CRITICS of HMRC’s ‘Making Tax Digital’ initiative have slated the taxman’s plans for a quarterly tax filing system, with one business group claiming that the plans will “substantially increase administrative burdens” for the smallest of companies.
This news comes just days after HMRC rolled out digital tax accounts for every individual and small business owner in the UK.
‘We are disappointed with the announcement’
The Administrative Burdens Advisory Board (ABAB), a group that advises HMRC on how it can help small businesses, has voiced its concerns towards the new digital tax system – including mandatory quarterly updates.
In its annual report, the ABAB said: “Whilst we recognise and are supportive of the need to move to digital and the potential this brings, we are disappointed with the announcement to mandate digital record keeping and quarterly online reporting for even the smallest businesses as part of Making Tax Digital for Business.”
The business group added that small companies, which according to the Federation of Small Businesses (FSB) accounts for 99.3% of all private sector business, will struggle with keeping digital records as they may be more burdensome than current record keeping and compliance costs.
The FSB also weighed in on the subject, with national chairman Mike Cherry believing that the move will force small business owners into paying for costly accounting tools.
“Forcing small firms to pay for expensive digital accounting software so they must submit extra tax returns is not going to help anyone. It will simply add to the cost of doing business in the UK. These proposals will also substantially increase administrative burdens – particularly for the smallest businesses,” said Cherry.
Reduced burden for SMEs
This is not the first time the taxman has received criticism over its plans to transform HMRC into one of the world’s most digitally advanced tax administrations.
In January HMRC and the Treasury strongly denied that the plans would force SME owners into submitting quarterly tax returns, after an online petition sparked fears that it could be a possibility. Financial secretary to the Treasury David Gauke later responded to the petition, repeating that HMRC’s plans will not mean four tax returns a year.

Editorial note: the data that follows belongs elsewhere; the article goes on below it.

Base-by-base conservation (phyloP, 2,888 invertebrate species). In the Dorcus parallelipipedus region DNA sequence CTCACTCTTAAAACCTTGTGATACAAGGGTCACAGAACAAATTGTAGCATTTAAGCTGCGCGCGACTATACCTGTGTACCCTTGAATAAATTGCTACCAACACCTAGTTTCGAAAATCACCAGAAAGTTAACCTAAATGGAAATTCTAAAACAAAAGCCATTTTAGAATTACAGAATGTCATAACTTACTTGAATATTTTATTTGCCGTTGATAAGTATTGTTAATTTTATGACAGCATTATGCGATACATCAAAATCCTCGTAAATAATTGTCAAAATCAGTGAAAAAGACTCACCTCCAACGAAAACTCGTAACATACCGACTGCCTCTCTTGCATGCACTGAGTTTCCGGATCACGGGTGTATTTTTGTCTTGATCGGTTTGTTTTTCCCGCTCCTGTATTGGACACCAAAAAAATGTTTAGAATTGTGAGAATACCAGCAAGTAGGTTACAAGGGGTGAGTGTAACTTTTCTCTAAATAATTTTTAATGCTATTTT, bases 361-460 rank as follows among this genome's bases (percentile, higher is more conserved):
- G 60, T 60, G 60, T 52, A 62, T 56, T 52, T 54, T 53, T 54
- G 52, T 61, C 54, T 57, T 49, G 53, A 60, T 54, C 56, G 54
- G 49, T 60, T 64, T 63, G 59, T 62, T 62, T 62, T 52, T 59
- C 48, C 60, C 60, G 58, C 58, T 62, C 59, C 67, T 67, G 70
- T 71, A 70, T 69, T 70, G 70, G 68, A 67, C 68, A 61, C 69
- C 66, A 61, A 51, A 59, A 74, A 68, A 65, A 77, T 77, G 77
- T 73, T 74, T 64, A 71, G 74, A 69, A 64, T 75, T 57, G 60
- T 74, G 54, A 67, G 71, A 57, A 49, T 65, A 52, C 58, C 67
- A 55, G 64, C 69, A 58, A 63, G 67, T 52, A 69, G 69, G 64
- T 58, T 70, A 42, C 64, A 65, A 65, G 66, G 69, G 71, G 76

In March, chairman of the Treasury Committee Andrew Tyrie published his correspondence with Gauke over the digital tax plans, noting that he “finds it hard to see” how digital tax accounts will reduce the administrative cost to businesses by £400m.
A spokesperson from HMRC said: “We are focused on creating a tax system that is more effective, more efficient and easier for taxpayers and we will work closely with stakeholders to address their concerns. 99% of businesses already file their corporation tax online and 98% of VAT returns are filed online.
“The new digital accounts, which are not being introduced until 2018, will simply integrate the different information businesses already provide to HMRC into a simpler, streamlined system. This will reduce the burden of updating HMRC for small businesses.”
Colin responds to the news that four in ten accountants are worried that technology and automation will make their jobs obsolete in the future
Crowe Clark Whitehill , the top 20 accountancy firm, has announced the promotion of Chris Mould to partner
Bronwyn Williamson, Managing Director of Adams Digital Marketing outlines the top five points to consider when thinking about improving or re-developing your website
The latest opinions from Accountancy Age on Making Tax Digital, and outline plans to evolve the UK's corporate governance regime